Looking for a really fun and easy science experiment for kids of all ages? You will love making this Magic Goo! This Static Electricity Experiment for kids is a fun, hands-on way to explore static electricity for kids. Use Magic Goo Balloon to explore static electricity experiments with preschool, pre-k, kindergarten, first grade, 2nd grade, 3rd grade, 4th grade, 5th grade, and 6th grade students.
Are you kids still enthralled by slime? I think most children experienced the slime phase in one way or another, I mean stores were literally out of white glue for weeks. Some children phased out of that while others, like my child, could play with slime all day every day. In my head though, it was time to mix it up. Add a little more science into her play and have a different kind of slime fun. So we experimented with different slimes and static electricity and found this magic goo! Your preschoolers, kindergartners, grade 1, grade 2, grade 3, grade 4, grade 5, and grade 6 students will love this Static Electricity Experiment.
Static Electricity Experiment for Kids
All you need for this simple, but amazing science activity for kids are a couple common household items:
- vegetable oil
- bowl to mix it in
- filled balloon
Magic Goo Balloon
We tried a few different types of slime and some did not work. We tried to encourage movement with static electricity and it just would not work. Nothing moved, except our eyes with anticipation. But then, a play on ooblek worked!
Ooblek is cornstarch and water. The concoction that when hard you can break it with a hammer but when lifted up it can ooze through your fingers. Pure magic. I didn’t think anything could beat that, but I was wrong. We mixed corn starch with oil. Vegetable oil to be exact and WOW!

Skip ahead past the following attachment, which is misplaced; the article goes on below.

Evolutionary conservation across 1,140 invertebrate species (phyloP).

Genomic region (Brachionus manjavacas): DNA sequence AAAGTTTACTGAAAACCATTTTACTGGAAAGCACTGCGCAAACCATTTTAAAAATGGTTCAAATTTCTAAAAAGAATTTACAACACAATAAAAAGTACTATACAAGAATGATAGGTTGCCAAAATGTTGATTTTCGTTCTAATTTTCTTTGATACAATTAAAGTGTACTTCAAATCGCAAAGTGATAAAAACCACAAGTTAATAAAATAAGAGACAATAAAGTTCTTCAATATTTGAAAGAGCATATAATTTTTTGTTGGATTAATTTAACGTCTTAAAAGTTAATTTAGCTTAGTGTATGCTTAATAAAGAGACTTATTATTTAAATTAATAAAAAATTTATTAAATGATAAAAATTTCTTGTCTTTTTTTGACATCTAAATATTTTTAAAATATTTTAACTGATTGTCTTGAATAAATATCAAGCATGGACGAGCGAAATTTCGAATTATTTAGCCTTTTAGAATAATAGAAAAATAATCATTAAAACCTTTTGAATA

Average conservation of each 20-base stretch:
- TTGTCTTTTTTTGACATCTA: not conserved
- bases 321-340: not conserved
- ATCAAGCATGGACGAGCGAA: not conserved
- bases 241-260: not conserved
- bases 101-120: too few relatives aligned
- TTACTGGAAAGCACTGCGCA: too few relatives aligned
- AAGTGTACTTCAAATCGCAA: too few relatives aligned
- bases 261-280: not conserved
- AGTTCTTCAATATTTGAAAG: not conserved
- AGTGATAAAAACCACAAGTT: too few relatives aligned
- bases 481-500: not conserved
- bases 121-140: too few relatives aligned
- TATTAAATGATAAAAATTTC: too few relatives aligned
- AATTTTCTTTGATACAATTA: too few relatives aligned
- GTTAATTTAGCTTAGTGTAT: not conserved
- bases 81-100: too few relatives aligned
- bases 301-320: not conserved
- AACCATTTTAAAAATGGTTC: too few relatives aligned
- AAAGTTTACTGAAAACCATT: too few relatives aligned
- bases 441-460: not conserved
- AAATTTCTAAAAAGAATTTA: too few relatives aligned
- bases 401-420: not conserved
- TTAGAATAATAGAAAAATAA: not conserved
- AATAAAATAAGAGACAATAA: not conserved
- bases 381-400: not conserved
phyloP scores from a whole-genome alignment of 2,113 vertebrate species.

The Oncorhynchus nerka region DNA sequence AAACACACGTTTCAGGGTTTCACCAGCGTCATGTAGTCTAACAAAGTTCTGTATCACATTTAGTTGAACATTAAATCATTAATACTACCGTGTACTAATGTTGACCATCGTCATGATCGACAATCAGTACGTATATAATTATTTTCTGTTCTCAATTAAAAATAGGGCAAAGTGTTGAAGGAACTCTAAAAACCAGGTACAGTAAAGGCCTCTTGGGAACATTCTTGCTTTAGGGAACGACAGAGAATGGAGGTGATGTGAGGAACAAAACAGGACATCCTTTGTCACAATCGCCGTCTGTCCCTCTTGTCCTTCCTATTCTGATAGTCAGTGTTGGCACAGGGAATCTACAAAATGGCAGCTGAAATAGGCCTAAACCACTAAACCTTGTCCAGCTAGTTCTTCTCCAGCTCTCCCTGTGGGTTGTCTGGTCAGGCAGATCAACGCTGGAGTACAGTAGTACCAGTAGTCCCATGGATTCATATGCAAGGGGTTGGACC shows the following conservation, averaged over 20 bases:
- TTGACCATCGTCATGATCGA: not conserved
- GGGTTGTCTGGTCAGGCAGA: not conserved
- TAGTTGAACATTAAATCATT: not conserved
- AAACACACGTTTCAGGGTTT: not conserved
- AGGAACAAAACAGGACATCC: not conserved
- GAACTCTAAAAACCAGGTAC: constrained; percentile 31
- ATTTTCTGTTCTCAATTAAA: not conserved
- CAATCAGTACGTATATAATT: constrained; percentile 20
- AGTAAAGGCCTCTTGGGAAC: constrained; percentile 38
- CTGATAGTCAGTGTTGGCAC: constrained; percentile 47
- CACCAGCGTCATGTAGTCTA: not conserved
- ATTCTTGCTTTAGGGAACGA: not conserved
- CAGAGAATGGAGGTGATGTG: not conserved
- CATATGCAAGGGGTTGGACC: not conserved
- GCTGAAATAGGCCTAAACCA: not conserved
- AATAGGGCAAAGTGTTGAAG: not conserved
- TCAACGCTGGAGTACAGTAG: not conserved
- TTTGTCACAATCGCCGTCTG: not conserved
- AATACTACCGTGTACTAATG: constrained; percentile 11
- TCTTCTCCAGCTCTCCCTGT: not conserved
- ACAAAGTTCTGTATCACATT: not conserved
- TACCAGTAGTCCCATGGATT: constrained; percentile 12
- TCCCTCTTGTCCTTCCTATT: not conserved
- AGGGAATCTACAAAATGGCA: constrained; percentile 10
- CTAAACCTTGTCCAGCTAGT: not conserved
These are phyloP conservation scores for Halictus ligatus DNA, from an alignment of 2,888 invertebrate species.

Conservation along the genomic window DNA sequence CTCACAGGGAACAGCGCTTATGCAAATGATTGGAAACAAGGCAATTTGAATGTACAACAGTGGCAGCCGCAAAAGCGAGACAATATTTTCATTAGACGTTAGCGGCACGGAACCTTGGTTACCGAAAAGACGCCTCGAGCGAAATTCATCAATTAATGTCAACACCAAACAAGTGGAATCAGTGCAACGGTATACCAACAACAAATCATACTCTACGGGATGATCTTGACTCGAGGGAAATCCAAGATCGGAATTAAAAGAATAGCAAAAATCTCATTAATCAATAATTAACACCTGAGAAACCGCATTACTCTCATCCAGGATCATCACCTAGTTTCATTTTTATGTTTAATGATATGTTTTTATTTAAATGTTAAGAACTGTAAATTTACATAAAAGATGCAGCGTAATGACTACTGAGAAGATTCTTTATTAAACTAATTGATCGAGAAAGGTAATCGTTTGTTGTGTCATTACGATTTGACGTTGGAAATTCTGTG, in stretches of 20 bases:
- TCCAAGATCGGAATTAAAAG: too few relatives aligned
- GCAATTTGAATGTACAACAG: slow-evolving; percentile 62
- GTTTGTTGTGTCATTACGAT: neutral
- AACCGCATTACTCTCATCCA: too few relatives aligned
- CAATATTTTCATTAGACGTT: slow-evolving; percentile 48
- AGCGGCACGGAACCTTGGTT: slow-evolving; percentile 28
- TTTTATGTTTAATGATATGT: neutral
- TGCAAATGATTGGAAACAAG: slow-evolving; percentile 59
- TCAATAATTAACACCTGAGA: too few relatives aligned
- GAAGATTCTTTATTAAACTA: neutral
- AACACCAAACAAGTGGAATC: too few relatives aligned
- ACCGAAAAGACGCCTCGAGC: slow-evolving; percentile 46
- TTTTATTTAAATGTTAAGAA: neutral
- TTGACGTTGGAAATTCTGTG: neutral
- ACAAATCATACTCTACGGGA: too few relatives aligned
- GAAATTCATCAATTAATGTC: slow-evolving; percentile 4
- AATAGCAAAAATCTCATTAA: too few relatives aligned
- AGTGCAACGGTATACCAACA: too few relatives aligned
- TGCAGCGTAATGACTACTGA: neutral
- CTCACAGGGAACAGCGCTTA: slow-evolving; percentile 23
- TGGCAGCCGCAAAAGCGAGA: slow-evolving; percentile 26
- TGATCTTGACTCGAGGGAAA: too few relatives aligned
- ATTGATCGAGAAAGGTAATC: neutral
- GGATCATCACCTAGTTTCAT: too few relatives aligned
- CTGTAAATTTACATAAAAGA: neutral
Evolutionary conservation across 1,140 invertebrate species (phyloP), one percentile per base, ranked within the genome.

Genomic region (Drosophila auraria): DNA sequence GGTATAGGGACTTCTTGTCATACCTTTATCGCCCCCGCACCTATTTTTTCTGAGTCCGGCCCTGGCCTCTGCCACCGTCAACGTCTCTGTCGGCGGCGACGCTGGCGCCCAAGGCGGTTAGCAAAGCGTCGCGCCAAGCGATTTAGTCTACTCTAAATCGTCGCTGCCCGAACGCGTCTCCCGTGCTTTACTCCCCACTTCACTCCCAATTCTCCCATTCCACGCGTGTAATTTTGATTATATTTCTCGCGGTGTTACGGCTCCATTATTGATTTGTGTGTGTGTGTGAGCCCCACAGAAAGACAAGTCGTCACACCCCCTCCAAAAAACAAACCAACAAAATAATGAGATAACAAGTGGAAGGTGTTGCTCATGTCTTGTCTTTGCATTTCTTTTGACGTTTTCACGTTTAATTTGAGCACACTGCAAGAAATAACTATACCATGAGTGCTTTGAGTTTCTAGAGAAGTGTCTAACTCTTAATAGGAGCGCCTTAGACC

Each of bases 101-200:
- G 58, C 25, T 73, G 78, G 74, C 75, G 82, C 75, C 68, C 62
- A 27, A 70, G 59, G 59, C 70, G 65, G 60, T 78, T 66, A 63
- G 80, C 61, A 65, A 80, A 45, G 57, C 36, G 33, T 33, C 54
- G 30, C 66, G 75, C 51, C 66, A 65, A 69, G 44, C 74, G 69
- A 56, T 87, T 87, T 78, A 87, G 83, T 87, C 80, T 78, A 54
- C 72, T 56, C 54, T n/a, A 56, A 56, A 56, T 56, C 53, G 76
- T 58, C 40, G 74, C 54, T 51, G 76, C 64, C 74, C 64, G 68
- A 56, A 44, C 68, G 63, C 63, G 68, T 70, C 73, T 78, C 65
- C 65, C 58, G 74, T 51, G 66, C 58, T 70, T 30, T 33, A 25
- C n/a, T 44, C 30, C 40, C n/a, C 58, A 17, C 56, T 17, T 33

Static Electricity Experiments
We mixed one part vegetable oil, to 1 part cornstarch. You may have to play with the ratio slightly, but it should make a goo, but not watery. It should have some movement but just a tad bit.
When it was ready to go, we put it on a cookie sheet. I blew up a balloon and my daughter rubbed it on her hair. This is my favorite way to create static electricity.
Another way to describe static electricity to kids is when they get shocked. If someone walks by and barely touches them and a SPARK is felt. No not the I’m in love spark, but the static electricity spark.
Static Electricity for Kids
After she had built up quite a bit of static electricity by rubbing the balloon on her hair, we held the balloon next to the goo. LOOK! Can you see how it’s spiking up towards the balloon? The static electricity is pulling the goo towards the balloon. That is pure magic! Science is SO cool!
So the reason this happens is the cornstarch has a positive charge, while the balloon (charged by rubbing on her hair) has a negative charge. The positive charge is attracted to the negative charge and they want to be together. How cool is that??
Science for Kids
Looking for lots more fun, science experiments for kids? You’ve GOT to try some of these outrageously fun science experiments for kids! We have so many fun, creative and easy science experiments for elementary age children:
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- Find LOTS more Easy Science Experiments for kids of all ages!
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